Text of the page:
Can politicians collaborate?
Posted by Janice Scheckter on 25 July 2016 8:50 PM CAT
As we find ourselves on the eve of what will probably be one of the most hotly contested local elections in South Africa since the birth of our democracy in 1994, I find myself wondering what we could attribute to the ‘average’ politician - conflict, collusion, corruption or collaboration?
What if national consideration ruled over political expediency? What if Britain had been more collaborative in its Brexit journey? What if countries engaged more around refugee crises and found ways to address the global reality of vulnerable citizens. Sounds like nirvana, doesn’t it? Sadly my belief is that the very essence of politics as it is today, will always be a barrier to true collaboration.
Let’s focus on South Africa with a deeper look into our ruling party the ANC (African National Congress), which may lose a few key metros, but will continue to run the country. This is the party that prior to democracy managed to find ways of collaborating to influence real change. While Nelson Mandela and his fellow inmates explored, dreamed, vigorously debated and found subversive ways to communicate and collaborate with those on the outside, the apartheid government braced itself for what democracy would mean.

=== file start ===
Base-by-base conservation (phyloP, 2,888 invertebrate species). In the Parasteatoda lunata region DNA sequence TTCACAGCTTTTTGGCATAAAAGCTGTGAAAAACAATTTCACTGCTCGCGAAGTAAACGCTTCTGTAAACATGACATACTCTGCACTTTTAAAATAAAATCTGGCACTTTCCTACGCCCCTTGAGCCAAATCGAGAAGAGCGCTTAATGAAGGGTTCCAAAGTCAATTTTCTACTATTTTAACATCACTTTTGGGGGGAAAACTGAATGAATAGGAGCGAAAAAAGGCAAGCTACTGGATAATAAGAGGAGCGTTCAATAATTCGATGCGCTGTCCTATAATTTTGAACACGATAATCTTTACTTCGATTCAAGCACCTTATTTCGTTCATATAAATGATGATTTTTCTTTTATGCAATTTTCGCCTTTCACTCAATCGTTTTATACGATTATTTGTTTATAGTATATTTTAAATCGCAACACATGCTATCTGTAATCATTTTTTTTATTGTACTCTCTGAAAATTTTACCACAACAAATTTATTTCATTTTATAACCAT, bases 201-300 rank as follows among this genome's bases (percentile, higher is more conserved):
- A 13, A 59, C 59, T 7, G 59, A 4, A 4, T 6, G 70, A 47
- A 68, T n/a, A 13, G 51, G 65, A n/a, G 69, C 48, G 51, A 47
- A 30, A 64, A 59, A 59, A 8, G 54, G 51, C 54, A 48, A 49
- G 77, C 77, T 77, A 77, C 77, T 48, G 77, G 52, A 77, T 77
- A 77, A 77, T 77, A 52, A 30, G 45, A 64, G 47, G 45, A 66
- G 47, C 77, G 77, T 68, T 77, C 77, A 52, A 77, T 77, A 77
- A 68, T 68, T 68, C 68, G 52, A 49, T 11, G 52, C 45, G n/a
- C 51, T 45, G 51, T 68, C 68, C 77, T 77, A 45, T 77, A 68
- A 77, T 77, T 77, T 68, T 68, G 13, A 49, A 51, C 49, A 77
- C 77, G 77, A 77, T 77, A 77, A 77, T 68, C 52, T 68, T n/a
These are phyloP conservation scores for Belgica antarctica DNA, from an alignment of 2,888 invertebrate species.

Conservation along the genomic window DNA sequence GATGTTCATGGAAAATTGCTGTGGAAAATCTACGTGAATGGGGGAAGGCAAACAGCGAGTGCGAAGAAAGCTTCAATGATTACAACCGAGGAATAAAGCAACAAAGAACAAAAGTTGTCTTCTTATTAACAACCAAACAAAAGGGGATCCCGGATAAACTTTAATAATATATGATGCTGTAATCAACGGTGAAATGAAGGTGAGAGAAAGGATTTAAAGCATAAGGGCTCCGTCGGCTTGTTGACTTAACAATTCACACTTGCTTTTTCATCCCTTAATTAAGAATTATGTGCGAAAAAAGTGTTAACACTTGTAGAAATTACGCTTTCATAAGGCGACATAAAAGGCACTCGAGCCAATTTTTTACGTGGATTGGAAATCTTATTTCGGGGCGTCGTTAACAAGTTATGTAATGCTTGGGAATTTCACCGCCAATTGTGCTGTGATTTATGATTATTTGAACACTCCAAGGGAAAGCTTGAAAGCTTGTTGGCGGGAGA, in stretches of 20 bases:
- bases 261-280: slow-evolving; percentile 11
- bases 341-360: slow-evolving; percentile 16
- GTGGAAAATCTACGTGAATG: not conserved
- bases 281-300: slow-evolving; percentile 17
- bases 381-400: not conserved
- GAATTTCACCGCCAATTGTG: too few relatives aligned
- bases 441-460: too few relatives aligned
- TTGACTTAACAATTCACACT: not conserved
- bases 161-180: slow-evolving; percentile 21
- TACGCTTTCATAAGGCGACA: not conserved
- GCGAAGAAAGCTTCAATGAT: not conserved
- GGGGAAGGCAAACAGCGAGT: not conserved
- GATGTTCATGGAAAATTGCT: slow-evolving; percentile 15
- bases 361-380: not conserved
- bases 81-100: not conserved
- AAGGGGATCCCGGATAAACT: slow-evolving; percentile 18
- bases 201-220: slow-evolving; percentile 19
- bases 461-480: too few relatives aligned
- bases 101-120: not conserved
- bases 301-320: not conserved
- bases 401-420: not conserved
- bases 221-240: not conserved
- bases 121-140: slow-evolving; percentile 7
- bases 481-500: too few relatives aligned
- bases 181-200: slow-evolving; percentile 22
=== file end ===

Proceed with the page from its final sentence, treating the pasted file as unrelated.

The ANC as freedom fighters were, to an extent, collaborative. The ANC in government is not. I don’t believe this problem is exclusively South Africa. Government and politics by its very nature, has within its systems, aspects that disallow true collaboration. Despite coming into power embracing promises of ‘better’, once in power there are trade-offs, egos and personal agendas, nepotism, corruption, etc. I have heard election promises like ‘a better life for all’ for years but when I look around me, the human landscape speaks a different story.
Politicians need to reinvent themselves in this collaborative era. People with or without votes are becoming powerful in new digital ways. No politician can collaborate in today’s constructs of politics, as they will continue to find points of difference rather than a shared vision and they will fight opposition as though their lives depended on it.
To learn more on collaboration and the collaborative era subscribe to Collaboration Central where you can watch 3 - 4-minute videos with great insights.
Janice Scheckter, collaboration activist, will vote on 3 August because it is such a valued human right, and because many South Africans died for that very right. She hopes that one day politics will evolve to a place that finds ways for politicians to collaborate and build a truly better life for all.